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E.D. Funds 'Frozen' Pending Ruling

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A federal district judge in Chicago said last week that there is "substantial evidence" that the federal government has backed off from a promise it made three years ago to help pay for the Chicago school district's desegregation plan.

U.S. District Judge Milton I. Shadur also ordered Secretary of Education Terrel H. Bell to freeze approximately $12.5 million in Education Department funds until June 22, when he will hold another hearing on the school district's lawsuit seeking to force the federal officials to come up with the funds.

In September 1980, city and federal officials signed a consent decree calling for the desegregation of the 435,000-student school district, the nation's second largest. The federal government promised to help finance the desegregation effort as part of the agreement. At that time, the Emergency School Aid Act (esaa), which provided funds to school districts undergoing desegregation, was still in effect.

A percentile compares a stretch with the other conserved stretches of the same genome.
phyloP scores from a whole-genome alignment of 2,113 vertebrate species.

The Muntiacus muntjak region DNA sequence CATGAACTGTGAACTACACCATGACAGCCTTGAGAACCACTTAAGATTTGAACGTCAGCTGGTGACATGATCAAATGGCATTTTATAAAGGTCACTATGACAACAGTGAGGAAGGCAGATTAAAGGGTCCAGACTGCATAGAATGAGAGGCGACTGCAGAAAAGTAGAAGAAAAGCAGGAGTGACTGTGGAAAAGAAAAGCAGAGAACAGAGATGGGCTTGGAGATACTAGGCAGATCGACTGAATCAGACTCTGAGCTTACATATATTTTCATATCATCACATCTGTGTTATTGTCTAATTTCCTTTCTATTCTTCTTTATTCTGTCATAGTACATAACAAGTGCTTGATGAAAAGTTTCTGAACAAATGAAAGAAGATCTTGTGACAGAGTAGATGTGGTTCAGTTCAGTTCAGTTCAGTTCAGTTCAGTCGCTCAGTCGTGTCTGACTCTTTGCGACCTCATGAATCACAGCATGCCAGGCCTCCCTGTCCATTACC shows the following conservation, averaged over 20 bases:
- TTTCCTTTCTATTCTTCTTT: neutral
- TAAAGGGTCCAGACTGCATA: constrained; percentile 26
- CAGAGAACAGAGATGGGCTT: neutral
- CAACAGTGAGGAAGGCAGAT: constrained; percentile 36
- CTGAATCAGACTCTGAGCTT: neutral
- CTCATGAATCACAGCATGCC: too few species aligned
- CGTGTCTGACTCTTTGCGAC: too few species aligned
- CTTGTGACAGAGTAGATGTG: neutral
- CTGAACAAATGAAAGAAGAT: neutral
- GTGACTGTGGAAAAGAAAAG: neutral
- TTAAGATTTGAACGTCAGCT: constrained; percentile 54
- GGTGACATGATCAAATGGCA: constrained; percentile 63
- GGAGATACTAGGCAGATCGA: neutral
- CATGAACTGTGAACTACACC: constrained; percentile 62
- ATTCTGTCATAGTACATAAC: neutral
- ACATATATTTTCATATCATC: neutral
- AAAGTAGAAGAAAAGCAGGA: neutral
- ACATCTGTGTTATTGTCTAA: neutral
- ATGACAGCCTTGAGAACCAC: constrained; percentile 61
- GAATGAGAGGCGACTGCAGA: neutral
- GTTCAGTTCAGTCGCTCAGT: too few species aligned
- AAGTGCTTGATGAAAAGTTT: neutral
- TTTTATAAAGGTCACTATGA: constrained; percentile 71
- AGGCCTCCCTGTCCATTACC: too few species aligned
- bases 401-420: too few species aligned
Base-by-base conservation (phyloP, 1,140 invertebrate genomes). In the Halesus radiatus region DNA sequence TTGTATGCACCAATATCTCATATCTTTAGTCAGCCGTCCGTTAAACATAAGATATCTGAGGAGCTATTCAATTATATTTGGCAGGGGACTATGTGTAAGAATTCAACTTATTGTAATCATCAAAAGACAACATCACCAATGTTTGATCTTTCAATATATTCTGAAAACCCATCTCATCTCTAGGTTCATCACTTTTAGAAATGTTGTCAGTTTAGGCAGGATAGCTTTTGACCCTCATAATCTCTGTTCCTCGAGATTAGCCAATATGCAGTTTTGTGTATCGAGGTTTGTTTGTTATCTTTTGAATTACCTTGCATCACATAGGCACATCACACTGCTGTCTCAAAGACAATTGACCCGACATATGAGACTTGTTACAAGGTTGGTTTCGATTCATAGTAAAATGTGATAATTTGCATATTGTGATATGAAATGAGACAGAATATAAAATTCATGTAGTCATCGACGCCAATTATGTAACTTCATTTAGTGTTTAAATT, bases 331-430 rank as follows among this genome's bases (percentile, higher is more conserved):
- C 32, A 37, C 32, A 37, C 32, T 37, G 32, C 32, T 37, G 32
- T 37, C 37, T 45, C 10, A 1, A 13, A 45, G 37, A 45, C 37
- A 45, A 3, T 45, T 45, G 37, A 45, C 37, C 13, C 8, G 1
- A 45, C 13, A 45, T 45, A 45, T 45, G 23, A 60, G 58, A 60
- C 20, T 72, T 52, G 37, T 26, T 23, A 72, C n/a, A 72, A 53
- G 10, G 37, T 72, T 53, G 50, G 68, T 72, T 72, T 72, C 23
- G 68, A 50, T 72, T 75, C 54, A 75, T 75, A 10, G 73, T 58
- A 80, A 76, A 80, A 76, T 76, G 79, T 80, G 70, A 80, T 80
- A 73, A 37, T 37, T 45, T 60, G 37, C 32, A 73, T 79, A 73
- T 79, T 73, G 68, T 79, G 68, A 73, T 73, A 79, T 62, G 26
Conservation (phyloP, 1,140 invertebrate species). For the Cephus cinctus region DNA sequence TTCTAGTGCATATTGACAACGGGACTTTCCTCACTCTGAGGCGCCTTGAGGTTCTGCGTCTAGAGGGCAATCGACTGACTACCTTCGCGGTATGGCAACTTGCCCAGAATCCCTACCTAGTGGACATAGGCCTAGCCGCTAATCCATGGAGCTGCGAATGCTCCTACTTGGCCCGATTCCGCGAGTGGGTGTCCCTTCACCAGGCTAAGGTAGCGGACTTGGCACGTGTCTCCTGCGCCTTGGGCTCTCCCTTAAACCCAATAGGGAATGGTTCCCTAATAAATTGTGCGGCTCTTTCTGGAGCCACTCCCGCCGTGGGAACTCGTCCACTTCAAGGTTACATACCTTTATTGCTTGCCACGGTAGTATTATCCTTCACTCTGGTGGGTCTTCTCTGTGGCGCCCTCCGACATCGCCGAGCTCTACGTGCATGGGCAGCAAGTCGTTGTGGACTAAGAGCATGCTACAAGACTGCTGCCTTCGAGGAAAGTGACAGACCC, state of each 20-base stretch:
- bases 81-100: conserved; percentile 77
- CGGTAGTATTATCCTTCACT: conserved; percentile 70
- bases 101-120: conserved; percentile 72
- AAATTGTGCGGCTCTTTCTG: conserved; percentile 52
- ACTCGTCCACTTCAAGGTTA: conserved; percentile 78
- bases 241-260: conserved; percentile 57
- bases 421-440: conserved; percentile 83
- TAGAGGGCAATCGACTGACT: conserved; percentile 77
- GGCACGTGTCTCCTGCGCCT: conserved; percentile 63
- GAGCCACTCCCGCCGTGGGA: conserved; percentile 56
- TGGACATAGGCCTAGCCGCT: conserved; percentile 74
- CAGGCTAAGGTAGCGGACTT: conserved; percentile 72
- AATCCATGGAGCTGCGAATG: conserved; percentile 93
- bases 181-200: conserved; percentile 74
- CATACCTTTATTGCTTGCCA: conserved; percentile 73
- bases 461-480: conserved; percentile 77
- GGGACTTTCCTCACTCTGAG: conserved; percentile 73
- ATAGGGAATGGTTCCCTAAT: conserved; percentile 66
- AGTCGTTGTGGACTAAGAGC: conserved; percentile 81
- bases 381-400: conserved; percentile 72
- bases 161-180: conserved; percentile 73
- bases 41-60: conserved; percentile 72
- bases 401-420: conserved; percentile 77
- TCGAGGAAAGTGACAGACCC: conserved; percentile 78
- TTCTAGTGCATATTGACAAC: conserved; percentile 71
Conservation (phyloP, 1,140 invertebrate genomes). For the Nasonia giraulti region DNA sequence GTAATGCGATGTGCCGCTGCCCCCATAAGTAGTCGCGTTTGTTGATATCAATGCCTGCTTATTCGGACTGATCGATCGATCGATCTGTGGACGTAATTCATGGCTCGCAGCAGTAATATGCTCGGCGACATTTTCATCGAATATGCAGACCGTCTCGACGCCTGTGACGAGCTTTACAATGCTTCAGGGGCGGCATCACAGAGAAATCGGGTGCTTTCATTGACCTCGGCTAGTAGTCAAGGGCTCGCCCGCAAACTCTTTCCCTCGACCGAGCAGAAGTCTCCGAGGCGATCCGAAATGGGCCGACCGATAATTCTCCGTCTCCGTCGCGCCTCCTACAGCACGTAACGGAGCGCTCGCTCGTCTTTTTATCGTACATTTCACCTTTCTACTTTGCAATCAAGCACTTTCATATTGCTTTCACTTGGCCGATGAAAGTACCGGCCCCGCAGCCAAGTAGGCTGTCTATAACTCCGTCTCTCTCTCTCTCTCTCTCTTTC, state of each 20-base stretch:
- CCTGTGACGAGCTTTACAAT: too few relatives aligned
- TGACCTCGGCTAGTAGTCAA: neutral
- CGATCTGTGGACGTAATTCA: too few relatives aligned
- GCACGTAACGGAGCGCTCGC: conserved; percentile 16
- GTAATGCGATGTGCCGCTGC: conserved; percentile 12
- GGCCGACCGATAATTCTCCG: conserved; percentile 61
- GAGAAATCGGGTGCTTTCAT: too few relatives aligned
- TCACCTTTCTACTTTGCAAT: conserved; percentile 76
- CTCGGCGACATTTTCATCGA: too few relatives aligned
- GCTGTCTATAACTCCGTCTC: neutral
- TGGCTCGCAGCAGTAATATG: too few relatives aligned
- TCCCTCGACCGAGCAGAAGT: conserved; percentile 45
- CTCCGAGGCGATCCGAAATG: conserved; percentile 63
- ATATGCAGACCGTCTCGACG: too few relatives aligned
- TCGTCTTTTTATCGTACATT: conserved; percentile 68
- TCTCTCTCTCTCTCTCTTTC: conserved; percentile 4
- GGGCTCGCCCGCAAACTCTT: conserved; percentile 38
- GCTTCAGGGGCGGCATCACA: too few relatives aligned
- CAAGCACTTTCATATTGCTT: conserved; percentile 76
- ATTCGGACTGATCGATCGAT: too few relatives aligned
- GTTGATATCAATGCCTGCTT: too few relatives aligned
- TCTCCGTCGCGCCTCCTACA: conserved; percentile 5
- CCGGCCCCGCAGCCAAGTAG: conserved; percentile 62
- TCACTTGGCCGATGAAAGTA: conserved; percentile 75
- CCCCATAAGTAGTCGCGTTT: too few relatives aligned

The consent decree was approved by Judge Shadur last January. But a year and a half earlier, esaa had been abolished and folded into the education block grants.

In papers filed with the court, the school district claimed that the abolition of esaa severely limited the availablity of federal funds for desegregation, constituting a breach of the consent decree.

"I find that there is at least a substantial likelihood that the school board is going to prevail on its petition," Judge Shadur said last week.

He then ordered Secretary Bell to temporarily freeze a portion of his $28-million "discretionary fund" under the block-grants program. Mr. Bell was also ordered to freeze funds that have not yet been obligated to states and technical-assistance centers under the under Title IV of the Civil Rights Act of 1964.--tm

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